How cycling helps NHS staff to be heroes

Nurse Mónica Reus Boccherini loves seeing more of London as she rides to work
Nurse Mónica Reus Boccherini on her bike
Nurse Mónica Reus Boccherini on her bike
Rob Kingston's picture

How cycling helps NHS staff to be heroes

Key workers at hospitals around the country tell us why they need their bikes more than ever

Bike Week 2020 is all about health and wellbeing, and this year, the coronavirus pandemic has shone the spotlight on the key workers who have been at the front line of the fight against the virus.

To recognise their hard work and dedication, Cycling UK offered three months’ free membership to health and social care workers. By the time the offer closed at the end of May, almost 3,000 people had taken up the offer, and our #keepthewheelsturning campaign raised £27,000.

Cycling plays a vital role in getting these vital staff to their workplaces – UK governments are asking people to walk or cycle whenever possible, to reduce the pressure on public transport – but offers more than that. We spoke to three NHS workers who find that cycling is not just a healthy mode of transport, but also a valuable way to destress and maintain their mental health in these incredibly challenging times.

Mónica Reus Boccherini, London

I start my shift with so much energy now – I don’t feel exhausted like I used to

Mónica Reus Boccherini, A&E nurse, Chelsea & Westminster Hospital

Mónica is an A&E nurse at Chelsea & Westminster Hospital. When the pandemic struck, her initial concern was for other people: “I travelled to work by Tube, but I was worried about exposing other people to the virus, because at work I would come into contact with Covid-19 patients,” she says. “I remembered my old bike covered in cobwebs and decided to dust it off and give it a try.”

She had tried doing her six-mile commute by bike once or twice before, but was put off by the traffic, so the quieter roads during lockdown gave her a perfect opportunity to build her confidence, and soon she was loving the new perspective cycling gave her.

“I travel through Regent’s Park and Hyde Park, and there are so many things you notice, instead of just staring at your phone on the train. When you are on a bike people even talk to each other," she said.

With shifts lasting 12 hours or more during the crisis, Mónica also finds cycling boosts her energy levels: “I start my shift with so much energy now – I don’t feel exhausted like I used to.”

The cycling bug has now bitten, and as well as her daily commute, Mónica has recently managed a 60km ride into the countryside. Her Bike Week message is clear: “I’d encourage everyone to use the opportunity to pick up your dusty bike and give cycling a go!”

 

Emma Kerrigan, Belfast


Emma Kerrigan with her bike in Belfast
Emma Kerrigan with her bike in Belfast

It’s the first thing I do when I come home: jump on my bike, get out and ride and just destress. It really helps to clear my head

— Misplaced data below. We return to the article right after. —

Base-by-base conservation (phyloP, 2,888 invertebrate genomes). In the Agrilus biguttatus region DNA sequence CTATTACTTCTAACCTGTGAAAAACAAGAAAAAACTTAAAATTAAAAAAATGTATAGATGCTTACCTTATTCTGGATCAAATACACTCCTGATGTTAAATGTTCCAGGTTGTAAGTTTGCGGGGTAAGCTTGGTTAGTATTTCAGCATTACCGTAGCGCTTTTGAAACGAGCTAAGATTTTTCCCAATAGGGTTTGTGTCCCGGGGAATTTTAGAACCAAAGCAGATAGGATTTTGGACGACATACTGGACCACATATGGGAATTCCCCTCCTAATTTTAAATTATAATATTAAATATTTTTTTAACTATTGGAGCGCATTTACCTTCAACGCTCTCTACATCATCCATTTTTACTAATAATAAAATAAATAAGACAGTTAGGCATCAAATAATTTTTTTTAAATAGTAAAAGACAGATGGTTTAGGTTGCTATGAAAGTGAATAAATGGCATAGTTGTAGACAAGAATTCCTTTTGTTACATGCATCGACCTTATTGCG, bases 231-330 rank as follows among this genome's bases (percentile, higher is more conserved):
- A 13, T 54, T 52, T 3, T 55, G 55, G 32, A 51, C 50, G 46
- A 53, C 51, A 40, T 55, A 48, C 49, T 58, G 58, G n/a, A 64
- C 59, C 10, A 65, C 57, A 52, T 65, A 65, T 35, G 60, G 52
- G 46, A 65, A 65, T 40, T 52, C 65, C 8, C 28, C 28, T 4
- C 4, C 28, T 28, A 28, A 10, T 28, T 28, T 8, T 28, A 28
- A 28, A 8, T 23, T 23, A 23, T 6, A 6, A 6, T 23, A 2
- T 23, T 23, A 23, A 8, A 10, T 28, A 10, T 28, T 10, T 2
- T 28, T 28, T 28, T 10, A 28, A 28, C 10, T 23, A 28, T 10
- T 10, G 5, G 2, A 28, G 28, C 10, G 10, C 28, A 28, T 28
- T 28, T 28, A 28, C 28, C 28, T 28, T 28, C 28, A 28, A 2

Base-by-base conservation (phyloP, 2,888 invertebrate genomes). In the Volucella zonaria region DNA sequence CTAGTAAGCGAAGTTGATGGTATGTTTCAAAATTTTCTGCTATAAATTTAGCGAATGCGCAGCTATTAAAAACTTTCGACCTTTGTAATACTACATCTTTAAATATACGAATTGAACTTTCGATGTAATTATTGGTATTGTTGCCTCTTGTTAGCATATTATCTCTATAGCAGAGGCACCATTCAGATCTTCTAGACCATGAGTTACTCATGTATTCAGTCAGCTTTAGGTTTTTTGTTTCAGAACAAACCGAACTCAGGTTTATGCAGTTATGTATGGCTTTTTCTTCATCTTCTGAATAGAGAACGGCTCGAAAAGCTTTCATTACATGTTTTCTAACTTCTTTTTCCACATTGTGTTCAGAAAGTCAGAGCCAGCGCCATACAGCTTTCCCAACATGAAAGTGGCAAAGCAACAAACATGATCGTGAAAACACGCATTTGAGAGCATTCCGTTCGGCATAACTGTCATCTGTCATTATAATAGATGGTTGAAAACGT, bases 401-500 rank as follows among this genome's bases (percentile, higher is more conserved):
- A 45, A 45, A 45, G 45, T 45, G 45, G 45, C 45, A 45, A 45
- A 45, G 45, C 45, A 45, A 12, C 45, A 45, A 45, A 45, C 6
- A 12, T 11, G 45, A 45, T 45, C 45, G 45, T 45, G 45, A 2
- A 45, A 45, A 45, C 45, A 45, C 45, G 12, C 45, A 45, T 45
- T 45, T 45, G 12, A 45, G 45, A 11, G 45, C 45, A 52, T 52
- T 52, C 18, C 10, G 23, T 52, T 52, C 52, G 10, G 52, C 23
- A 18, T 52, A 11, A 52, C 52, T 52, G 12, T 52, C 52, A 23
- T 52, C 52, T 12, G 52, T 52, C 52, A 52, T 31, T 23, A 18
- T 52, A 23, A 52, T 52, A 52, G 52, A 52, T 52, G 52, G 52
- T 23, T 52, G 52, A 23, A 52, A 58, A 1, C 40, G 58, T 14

Emma Kerrigan, ward manager, Ulster Hospital

Emma is ward manager in the haematology unit at the Ulster Hospital, where she says it has been “all hands on deck” since the crisis began. For her, the importance of cycling is not so much for commuting (although she is trying to ride to work more) but for destressing afterwards.

“Because we’ve been so busy at work I’ve found I’ve been out on my bike so much more. It’s the first thing I do when I come home: jump on my bike, get out and ride and just destress. It really helps to clear my head.

“The fresh air is vital too: at the hospital you’re indoors and wearing a mask all day, so it’s just great to feel the wind on your face!”

 

James O’Dea, Isle of Wight


James O'Dea finds his cycle commute a vital way to switch off
James O'Dea finds his cycle commute a vital way to switch off

Originally from Galway in Ireland, James is a theatre support worker at St Mary’s Hospital in Newport. He has long been a keen cyclist – “I moved to London in 2012 and since I’ve been living in the UK I haven’t driven a car,” he says – but in recent months he has found his 11-mile commute from Ventnor even more important.

“Because of Covid-19 I’ve been working extra long shifts. You’re cooped up inside, and the theatre has no windows. That 40 minutes on the bike is vital,” he explains. “When you’re riding, there’s nothing in your head except the few metres of road in front of you.

“I try never to take my personal life into work or work into my personal life, and getting on the bike really helps to provide that separation and allow me to switch off.”

 

You don’t have to be an NHS worker to be a cycling hero: simply by hopping on your bike instead of using the car or public transport, you can help to make more space for key workers, and keep the roads clearer for our emergency services. Whatever you get up to on your bike, share pictures and videos using the hashtags #7daysofcycling and #BikeWeekUK for a chance to win great prizes.

 

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Cycling UK continues to support the UK to cycle
This remains true during this difficult period with the ongoing threat of coronavirus Covid-19